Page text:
Railroad safety from Blackwell's Northern Gateway Railroad
Engineers on the Blackwell Northern Gateway Railroad have never hit a vehicle or pedestrian with a train.
They don’t want to have a “first,” either.
Even though Blackwell’s short-line railroad doesn’t have trains running up and down the tracks every day, it’s important for drivers to use caution when approaching railroad crossings in order to avoid having a collision, said BNG President Scott Nauer.
“We’ve probably had about 100 close calls when it comes to hitting vehicles,” said Nauer. “I’ve almost been hit twice by cars when trying to stop traffic at a crossing.”
Nationwide, those close calls all too often become reality. According to Operation Lifesaver, a non-profit that works to educate students and adults on railroad safety, a total of 2,105 collisions between trains and vehicles were reported in 2017. In 807 of them, one or more people sustained injuries. In 274, one or more people were killed.
The organization also states that a driver is 20 times more likely to die in a collision with a train than in a collision with another vehicle, something Nauer says isn’t hard to believe.
“A collision between a train and a car is usually equated to the force of your car running over a pop can,” Nauer said. “Generally, trains don’t stop quickly, and they can’t swerve.”
Most of the “close calls” Nauer spoke of have taken place at the railroad crossings on Blackwell Avenue, which serves as the railroad’s main car storage facility. There, train cars are frequently being moved back and forth across the roadway. A visual survey of the area revealed that there are approximately five crossings in a one-block stretch.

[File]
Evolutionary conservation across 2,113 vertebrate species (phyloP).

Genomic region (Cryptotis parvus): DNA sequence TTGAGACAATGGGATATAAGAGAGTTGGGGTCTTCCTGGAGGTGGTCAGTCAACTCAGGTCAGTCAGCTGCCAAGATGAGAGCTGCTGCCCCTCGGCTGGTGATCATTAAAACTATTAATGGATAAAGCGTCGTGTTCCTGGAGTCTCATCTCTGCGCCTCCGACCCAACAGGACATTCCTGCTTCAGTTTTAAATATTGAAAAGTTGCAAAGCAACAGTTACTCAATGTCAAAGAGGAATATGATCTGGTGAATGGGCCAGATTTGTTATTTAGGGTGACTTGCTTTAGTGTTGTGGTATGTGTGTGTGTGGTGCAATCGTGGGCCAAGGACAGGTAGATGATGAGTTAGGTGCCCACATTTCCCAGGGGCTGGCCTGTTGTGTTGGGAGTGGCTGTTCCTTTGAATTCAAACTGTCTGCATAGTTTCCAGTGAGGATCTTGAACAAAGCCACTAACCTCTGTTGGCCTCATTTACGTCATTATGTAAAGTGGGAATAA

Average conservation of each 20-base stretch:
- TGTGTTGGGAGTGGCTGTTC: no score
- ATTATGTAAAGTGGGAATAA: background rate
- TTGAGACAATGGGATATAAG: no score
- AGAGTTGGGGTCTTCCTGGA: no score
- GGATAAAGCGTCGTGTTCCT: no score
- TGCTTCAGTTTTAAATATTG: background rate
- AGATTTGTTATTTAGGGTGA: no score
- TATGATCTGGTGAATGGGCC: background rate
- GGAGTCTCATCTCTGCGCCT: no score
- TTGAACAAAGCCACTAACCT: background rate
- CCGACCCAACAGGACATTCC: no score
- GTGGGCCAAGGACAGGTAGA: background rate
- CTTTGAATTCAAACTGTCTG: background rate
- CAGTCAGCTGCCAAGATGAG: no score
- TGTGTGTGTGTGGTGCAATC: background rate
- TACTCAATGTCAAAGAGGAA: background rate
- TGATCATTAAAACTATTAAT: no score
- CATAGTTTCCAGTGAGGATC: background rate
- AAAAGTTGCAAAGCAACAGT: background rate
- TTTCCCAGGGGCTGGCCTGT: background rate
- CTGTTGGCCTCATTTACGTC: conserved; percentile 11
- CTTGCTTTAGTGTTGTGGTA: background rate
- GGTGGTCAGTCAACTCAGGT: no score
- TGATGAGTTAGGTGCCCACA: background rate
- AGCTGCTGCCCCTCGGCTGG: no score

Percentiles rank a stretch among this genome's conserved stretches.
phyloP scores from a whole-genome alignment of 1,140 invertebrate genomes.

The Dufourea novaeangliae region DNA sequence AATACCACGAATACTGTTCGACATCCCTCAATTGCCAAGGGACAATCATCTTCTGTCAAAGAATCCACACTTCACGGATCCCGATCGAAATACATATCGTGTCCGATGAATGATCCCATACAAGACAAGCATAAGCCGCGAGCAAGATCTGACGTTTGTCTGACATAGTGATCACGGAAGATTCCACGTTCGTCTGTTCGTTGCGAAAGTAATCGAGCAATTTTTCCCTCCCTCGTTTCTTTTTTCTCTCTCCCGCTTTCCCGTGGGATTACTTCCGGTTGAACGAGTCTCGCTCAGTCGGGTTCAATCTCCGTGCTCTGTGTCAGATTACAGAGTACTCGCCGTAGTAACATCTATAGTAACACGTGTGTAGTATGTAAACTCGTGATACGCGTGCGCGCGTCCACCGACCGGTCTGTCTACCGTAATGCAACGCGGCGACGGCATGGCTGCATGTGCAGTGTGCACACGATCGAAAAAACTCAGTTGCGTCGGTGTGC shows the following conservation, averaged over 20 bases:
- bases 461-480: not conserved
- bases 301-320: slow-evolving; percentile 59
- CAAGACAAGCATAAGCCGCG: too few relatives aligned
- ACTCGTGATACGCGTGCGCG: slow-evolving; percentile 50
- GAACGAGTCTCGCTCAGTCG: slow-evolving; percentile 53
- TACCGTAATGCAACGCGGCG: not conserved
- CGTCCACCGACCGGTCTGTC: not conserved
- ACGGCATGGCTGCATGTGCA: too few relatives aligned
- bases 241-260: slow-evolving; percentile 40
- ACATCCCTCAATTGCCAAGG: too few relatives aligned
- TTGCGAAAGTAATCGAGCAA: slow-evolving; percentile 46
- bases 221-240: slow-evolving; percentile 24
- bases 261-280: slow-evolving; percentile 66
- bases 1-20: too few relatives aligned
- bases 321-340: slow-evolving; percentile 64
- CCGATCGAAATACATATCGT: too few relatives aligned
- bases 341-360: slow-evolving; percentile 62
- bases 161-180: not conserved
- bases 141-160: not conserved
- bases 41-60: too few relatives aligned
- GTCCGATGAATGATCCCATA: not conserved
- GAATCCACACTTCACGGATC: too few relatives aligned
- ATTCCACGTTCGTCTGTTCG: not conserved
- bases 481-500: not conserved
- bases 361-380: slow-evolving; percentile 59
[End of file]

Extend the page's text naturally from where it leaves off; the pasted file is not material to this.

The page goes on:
To keep from causing a crash, Nauer asks that drivers pay close attention to their surroundings when crossing railroad tracks. The “rule of thumb” to use around crossings, Nauer said, is “Look, listen, live.”
Trains are equipped with loud horns that are used as they approach crossings, and drivers are asked to listen for the horns. When trains are nearing a crossing marked with lights and bells, it’s important to treat the flashing red lights as stop lights. But not all crossings have lights and bells, and those that do may not always work properly. So, as Nauer said, always look for a train.
“We just ask people to look both ways before crossing,” he said. “See tracks, think train.”
And, if you do see a train, remember to stop and wait.
“If you see a train, don’t try to beat it to the crossing. Generally, trains don’t stop quickly, and they can’t swerve,” said Nauer.
Even though most railroad-related injuries occur when vehicles are involved, instances in which pedestrians are injured on railroad tracks still occur in large numbers. According to the Federal Railroad Administration, 1,080 individuals who were trespassing on railroad property were injured and killed after being hit by a locomotive.
Under Oklahoma law, it is illegal to walk along railroad tracks, take pictures on railroad tracks, climb on train cars, and throw rocks at railroad equipment and personnel. Those who are convicted of trespassing can be fined and arrested, with the maximum jail sentence being one year. And if the person damages railroad property while trespassing, the charge is as a felony.
Nauer reminds citizens to keep off of railroad property under all circumstances.
“I’ve seen some pictures people have taken while standing on the tracks,” Nauer said. “We try to be nice about it and ask people not to do it. Our big issue is with people using the tracks as a walking shortcut, especially during this time of the year. If there’s snow on the ground, trains are surprisingly quiet.”
Nauer said he strictly enforces the railroad’s no-trespassing policy in the interest of safety.
“We don’t want anyone to get hurt,” he said. “Trains are big, heavy, and unforgiving.”
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